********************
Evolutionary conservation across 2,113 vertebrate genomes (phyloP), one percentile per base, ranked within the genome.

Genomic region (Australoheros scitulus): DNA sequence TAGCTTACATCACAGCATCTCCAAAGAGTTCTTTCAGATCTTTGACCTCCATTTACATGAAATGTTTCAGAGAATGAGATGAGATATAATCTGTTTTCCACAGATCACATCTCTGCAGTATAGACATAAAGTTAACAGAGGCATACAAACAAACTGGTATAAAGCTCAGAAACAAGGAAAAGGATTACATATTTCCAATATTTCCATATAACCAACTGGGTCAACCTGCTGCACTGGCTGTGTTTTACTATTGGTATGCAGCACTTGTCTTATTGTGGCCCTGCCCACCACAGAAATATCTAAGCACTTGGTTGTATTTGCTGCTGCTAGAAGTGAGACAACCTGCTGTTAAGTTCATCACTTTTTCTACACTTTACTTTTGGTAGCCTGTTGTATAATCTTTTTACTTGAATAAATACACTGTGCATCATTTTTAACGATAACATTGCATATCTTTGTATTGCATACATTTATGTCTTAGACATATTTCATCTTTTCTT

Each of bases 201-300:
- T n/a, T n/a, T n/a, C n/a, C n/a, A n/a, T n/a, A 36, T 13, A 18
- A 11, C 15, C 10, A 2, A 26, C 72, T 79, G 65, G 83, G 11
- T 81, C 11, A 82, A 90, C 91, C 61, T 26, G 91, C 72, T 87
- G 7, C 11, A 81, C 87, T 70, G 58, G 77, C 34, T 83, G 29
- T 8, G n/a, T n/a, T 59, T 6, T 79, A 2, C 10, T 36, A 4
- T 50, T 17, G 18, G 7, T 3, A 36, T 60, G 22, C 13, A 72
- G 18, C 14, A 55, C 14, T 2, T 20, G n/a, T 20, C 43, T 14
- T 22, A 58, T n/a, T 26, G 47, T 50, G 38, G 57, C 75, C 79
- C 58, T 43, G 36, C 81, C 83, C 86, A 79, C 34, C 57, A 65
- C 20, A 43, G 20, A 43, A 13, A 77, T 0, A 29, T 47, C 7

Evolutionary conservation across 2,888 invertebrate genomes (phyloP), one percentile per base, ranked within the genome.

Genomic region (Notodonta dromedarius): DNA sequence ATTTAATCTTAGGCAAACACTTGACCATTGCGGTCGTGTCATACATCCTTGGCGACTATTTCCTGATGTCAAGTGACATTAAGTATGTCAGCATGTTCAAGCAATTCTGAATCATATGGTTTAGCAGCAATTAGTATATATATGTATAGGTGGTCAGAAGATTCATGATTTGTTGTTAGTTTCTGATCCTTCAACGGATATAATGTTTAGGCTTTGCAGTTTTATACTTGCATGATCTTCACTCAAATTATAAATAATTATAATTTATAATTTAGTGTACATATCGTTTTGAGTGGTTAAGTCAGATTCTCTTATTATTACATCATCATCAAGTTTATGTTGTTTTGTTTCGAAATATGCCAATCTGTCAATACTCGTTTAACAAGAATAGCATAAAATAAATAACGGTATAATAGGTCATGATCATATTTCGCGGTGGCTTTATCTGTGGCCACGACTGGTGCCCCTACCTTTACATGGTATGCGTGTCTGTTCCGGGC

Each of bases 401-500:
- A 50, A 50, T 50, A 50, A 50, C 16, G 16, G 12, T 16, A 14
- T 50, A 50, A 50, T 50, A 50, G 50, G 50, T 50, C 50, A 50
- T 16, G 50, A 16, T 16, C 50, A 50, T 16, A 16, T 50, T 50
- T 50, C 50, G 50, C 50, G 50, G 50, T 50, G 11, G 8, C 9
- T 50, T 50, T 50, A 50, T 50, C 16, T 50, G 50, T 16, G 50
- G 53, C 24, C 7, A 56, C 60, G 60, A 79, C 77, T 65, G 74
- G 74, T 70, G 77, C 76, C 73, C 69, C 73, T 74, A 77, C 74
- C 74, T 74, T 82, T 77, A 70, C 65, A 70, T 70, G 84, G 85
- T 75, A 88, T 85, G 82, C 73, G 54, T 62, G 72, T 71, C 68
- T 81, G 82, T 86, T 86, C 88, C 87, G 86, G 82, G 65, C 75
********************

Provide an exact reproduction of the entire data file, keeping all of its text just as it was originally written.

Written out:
Evolutionary conservation across 2,113 vertebrate genomes (phyloP), one percentile per base, ranked within the genome.

Genomic region (Australoheros scitulus): DNA sequence TAGCTTACATCACAGCATCTCCAAAGAGTTCTTTCAGATCTTTGACCTCCATTTACATGAAATGTTTCAGAGAATGAGATGAGATATAATCTGTTTTCCACAGATCACATCTCTGCAGTATAGACATAAAGTTAACAGAGGCATACAAACAAACTGGTATAAAGCTCAGAAACAAGGAAAAGGATTACATATTTCCAATATTTCCATATAACCAACTGGGTCAACCTGCTGCACTGGCTGTGTTTTACTATTGGTATGCAGCACTTGTCTTATTGTGGCCCTGCCCACCACAGAAATATCTAAGCACTTGGTTGTATTTGCTGCTGCTAGAAGTGAGACAACCTGCTGTTAAGTTCATCACTTTTTCTACACTTTACTTTTGGTAGCCTGTTGTATAATCTTTTTACTTGAATAAATACACTGTGCATCATTTTTAACGATAACATTGCATATCTTTGTATTGCATACATTTATGTCTTAGACATATTTCATCTTTTCTT

Each of bases 201-300:
- T n/a, T n/a, T n/a, C n/a, C n/a, A n/a, T n/a, A 36, T 13, A 18
- A 11, C 15, C 10, A 2, A 26, C 72, T 79, G 65, G 83, G 11
- T 81, C 11, A 82, A 90, C 91, C 61, T 26, G 91, C 72, T 87
- G 7, C 11, A 81, C 87, T 70, G 58, G 77, C 34, T 83, G 29
- T 8, G n/a, T n/a, T 59, T 6, T 79, A 2, C 10, T 36, A 4
- T 50, T 17, G 18, G 7, T 3, A 36, T 60, G 22, C 13, A 72
- G 18, C 14, A 55, C 14, T 2, T 20, G n/a, T 20, C 43, T 14
- T 22, A 58, T n/a, T 26, G 47, T 50, G 38, G 57, C 75, C 79
- C 58, T 43, G 36, C 81, C 83, C 86, A 79, C 34, C 57, A 65
- C 20, A 43, G 20, A 43, A 13, A 77, T 0, A 29, T 47, C 7

Evolutionary conservation across 2,888 invertebrate genomes (phyloP), one percentile per base, ranked within the genome.

Genomic region (Notodonta dromedarius): DNA sequence ATTTAATCTTAGGCAAACACTTGACCATTGCGGTCGTGTCATACATCCTTGGCGACTATTTCCTGATGTCAAGTGACATTAAGTATGTCAGCATGTTCAAGCAATTCTGAATCATATGGTTTAGCAGCAATTAGTATATATATGTATAGGTGGTCAGAAGATTCATGATTTGTTGTTAGTTTCTGATCCTTCAACGGATATAATGTTTAGGCTTTGCAGTTTTATACTTGCATGATCTTCACTCAAATTATAAATAATTATAATTTATAATTTAGTGTACATATCGTTTTGAGTGGTTAAGTCAGATTCTCTTATTATTACATCATCATCAAGTTTATGTTGTTTTGTTTCGAAATATGCCAATCTGTCAATACTCGTTTAACAAGAATAGCATAAAATAAATAACGGTATAATAGGTCATGATCATATTTCGCGGTGGCTTTATCTGTGGCCACGACTGGTGCCCCTACCTTTACATGGTATGCGTGTCTGTTCCGGGC

Each of bases 401-500:
- A 50, A 50, T 50, A 50, A 50, C 16, G 16, G 12, T 16, A 14
- T 50, A 50, A 50, T 50, A 50, G 50, G 50, T 50, C 50, A 50
- T 16, G 50, A 16, T 16, C 50, A 50, T 16, A 16, T 50, T 50
- T 50, C 50, G 50, C 50, G 50, G 50, T 50, G 11, G 8, C 9
- T 50, T 50, T 50, A 50, T 50, C 16, T 50, G 50, T 16, G 50
- G 53, C 24, C 7, A 56, C 60, G 60, A 79, C 77, T 65, G 74
- G 74, T 70, G 77, C 76, C 73, C 69, C 73, T 74, A 77, C 74
- C 74, T 74, T 82, T 77, A 70, C 65, A 70, T 70, G 84, G 85
- T 75, A 88, T 85, G 82, C 73, G 54, T 62, G 72, T 71, C 68
- T 81, G 82, T 86, T 86, C 88, C 87, G 86, G 82, G 65, C 75